The Working Waterfront

Getting to know our greenery

And our red, blue, purple, gold…

Dana Wilde
Posted 2021-07-21
Last Modified 2021-07-21

Wildflowers of Maine Islands: The Downeast and Acadia Coasts

By Glen H. Mittelhauser; University of Maine Press, 2021

Every April and May in Maine the world starts to turn color again. But differently in different geographies, we gather from Glenn Mittelhauser’s new guide, Wildflowers of Maine Islands.

“There is much difference in the coastal plants found southwest of Muscongus Bay,” Mittelhauser tells us in the introduction, due to the effects of the cold Labrador Current and the diversity of habitats among the islands of Knox, Waldo, Hancock, and Washington counties. A look through the copiously illustrated guide reveals that many wildflowers seen abundantly on the Midcoast mainland are also common on the islands, but many, surprisingly, are not.

It’s strange to learn Queen Anne’s lace, which takes over whole fields here inland, is uncommon on the islands.

The book itself provides an identification key inspired by the popular Newcomb’s Wildflower Guide, but unlike Newcomb’s it’s illustrated with color photos instead of drawings. Images showing family characteristics help initiate the ID process.

In the main text, a photo of each species is accompanied by a brief description of physical characteristics, taxonomic information (including alternative names), distribution, and abundance ranging from common and occasional, to uncommon, rare, and very rare.

book jacket detail

Dandelions, for example, are common everywhere in spring, including on the islands. Starting in June in my fields a few miles inland in Troy, little dancing yellow flowers that you can mistake for dandelions start popping up—we call them hawkweed, and there are a lot of different kinds. The islands share in common mouse-ear hawkweed (Hieracium pilosella) which Mittelhauser calls mouse ear king-devil, and orange hawkweed (H. aurantiacum), which Mittelhauser calls orange king-devil. (This flower is often mistakenly called Indian paintbrush, which is actually the snapdragon Castilleja coccinea, with pointed, red-tipped leaves.)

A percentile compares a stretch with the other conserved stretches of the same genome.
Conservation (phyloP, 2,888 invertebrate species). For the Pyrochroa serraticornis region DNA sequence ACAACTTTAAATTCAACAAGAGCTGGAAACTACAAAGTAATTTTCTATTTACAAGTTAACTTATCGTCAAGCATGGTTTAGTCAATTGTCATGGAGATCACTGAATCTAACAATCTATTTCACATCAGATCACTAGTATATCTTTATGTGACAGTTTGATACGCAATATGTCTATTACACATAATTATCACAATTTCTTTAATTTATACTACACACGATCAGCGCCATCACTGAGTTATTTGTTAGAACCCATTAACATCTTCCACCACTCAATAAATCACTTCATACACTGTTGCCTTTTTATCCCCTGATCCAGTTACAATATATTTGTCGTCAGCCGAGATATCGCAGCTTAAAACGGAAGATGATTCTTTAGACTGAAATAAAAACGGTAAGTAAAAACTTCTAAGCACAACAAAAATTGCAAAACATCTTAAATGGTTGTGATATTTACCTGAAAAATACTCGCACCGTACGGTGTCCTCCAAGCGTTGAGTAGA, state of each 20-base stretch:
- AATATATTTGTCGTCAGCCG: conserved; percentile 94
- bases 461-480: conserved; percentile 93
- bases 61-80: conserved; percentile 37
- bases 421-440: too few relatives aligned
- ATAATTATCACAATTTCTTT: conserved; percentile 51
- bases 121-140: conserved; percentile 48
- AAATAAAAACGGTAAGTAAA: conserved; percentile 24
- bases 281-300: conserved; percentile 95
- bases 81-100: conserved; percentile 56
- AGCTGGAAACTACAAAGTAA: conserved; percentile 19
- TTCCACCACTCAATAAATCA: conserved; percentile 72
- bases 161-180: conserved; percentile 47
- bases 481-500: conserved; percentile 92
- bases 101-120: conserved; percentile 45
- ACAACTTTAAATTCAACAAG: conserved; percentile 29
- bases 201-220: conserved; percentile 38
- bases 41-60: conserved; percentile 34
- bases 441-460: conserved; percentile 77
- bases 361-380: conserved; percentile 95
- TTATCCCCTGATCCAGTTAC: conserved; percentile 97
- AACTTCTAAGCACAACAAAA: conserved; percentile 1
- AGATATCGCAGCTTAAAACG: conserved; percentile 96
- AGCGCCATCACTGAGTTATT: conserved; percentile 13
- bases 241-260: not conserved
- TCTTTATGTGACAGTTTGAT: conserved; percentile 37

Occasional on the islands is meadow hawkweed (H. caespitosum), which Mittelhauser calls yellow king-devil. But others we see here, such as common hawkweed (H. lachenalii) and wall hawkweed (H. murorum), are rare or very rare on the islands.

We have beach rose (Rosa rugosa) commonly, and so do the islands, dense thickets of them with their more finely prickly stems, as well as Virginia rose (Rosa virginiana) with fewer and longer spines. Lowbush blueberry, white meadowsweet, and Carolina sea-lavender are common on the islands too.

Sea-side goldenrod (Solidago sempervirens) and wrinkle-leaved goldenrod (S. rugosa) are common, but other goldenrods that are equally abundant inland, such as grass-leaved goldenrod (Euthamia graminifolia) turn out to be occasional or, like Canada goldenrod (S. canadensis), uncommon to rare on the islands. This must give the late-summer islands a different tinge of gold.

Some other rampantly common coastal flowers are on the islands also are uncommon or rare. It’s strange to learn wild carrot (Daucus carota) or Queen Anne’s lace, which takes over whole fields here inland, is uncommon on the islands.

Valerian (Valeriana officinalis), a beautiful white semblance of wild carrot escaped from gardens, has a weedy presence even on roadsides in Belfast and environs, but is uncommon on the islands. In early summer, purple, blue, and rose-colored lupines light up Waldo County fields, but are “rare” on the islands. I wish the patch of stinging nettles I tripped and rolled through raking my back on Bailey Island when I was a boy had been uncommon there on Casco Bay, as it is on the Downeast islands.

Wildflowers of Maine Islands is a beautiful book, which as I write this in the dead of winter makes me long for summer. It’s as illuminating, easy to use, and ruggedly made for the field as its predecessors, The Plants of Acadia National Park and Grasses and Rushes of Maine, also by Mittelhauser. They’re all available from the University of Maine Press.

Dana Wilde, a former editor and college professor, lives in Troy and writes the Backyard Naturalist column for the newspapers. He is a member of the National Book Critics Circle.